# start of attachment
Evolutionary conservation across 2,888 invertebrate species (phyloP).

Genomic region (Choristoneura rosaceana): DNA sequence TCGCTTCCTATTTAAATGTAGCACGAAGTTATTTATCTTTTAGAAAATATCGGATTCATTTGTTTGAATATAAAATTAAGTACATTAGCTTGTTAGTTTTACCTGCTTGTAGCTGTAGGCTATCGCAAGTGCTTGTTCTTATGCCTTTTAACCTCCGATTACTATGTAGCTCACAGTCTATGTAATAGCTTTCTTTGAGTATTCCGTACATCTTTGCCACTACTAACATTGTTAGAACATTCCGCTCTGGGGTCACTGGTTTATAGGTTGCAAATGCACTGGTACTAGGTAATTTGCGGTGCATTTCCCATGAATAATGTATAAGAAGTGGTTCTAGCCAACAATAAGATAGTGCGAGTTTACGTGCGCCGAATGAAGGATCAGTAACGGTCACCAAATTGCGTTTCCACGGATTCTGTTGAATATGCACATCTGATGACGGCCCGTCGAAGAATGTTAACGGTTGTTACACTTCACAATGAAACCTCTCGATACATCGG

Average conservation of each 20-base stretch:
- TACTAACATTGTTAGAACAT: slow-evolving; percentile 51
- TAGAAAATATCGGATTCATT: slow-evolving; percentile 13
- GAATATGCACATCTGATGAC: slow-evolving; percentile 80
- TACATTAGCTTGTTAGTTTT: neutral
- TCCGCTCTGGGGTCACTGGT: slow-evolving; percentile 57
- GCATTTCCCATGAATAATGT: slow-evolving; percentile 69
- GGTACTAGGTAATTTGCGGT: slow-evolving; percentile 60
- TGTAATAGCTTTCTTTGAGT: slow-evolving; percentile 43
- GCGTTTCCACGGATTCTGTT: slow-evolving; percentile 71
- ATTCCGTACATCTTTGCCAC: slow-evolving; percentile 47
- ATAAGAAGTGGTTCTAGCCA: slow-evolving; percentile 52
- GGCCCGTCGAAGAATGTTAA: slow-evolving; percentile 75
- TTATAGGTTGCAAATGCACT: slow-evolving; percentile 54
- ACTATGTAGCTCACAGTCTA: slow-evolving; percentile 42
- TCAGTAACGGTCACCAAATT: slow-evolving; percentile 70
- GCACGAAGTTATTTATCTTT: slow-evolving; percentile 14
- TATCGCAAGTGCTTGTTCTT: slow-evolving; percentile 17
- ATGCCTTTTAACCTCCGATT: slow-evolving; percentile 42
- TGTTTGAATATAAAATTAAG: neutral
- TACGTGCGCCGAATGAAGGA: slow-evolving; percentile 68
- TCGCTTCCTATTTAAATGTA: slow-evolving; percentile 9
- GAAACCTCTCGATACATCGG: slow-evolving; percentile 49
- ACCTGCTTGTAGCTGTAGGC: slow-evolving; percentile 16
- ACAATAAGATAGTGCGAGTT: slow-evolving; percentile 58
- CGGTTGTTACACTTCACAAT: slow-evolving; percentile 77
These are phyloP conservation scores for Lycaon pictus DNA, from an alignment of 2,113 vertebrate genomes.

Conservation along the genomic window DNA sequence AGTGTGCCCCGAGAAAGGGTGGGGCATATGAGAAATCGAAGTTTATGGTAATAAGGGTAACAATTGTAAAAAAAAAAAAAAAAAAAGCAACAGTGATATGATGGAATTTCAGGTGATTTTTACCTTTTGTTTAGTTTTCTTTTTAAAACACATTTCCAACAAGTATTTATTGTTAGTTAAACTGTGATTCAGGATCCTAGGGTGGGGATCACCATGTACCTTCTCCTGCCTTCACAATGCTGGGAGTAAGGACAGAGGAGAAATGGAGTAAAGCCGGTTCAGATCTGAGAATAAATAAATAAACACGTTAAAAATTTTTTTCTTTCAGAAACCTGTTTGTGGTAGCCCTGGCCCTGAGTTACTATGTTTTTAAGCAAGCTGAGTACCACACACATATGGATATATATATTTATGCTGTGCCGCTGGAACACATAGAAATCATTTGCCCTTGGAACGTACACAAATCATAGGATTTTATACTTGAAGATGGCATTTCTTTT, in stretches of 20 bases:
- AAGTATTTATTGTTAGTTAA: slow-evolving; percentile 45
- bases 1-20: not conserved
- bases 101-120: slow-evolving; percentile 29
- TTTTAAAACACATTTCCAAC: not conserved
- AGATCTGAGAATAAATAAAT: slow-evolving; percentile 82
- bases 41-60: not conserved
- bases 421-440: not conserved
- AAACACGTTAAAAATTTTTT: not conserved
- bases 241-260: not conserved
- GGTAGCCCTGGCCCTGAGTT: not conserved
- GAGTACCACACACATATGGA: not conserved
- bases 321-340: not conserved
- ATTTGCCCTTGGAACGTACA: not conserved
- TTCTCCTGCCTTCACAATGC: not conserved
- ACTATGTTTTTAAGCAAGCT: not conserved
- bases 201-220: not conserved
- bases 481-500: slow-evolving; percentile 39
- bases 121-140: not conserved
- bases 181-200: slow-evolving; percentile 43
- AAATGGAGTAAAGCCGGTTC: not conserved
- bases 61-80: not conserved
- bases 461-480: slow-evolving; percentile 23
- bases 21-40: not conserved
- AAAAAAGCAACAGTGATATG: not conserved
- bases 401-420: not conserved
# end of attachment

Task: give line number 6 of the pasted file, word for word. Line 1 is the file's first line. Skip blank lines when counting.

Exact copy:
- GAATATGCACATCTGATGAC: slow-evolving; percentile 80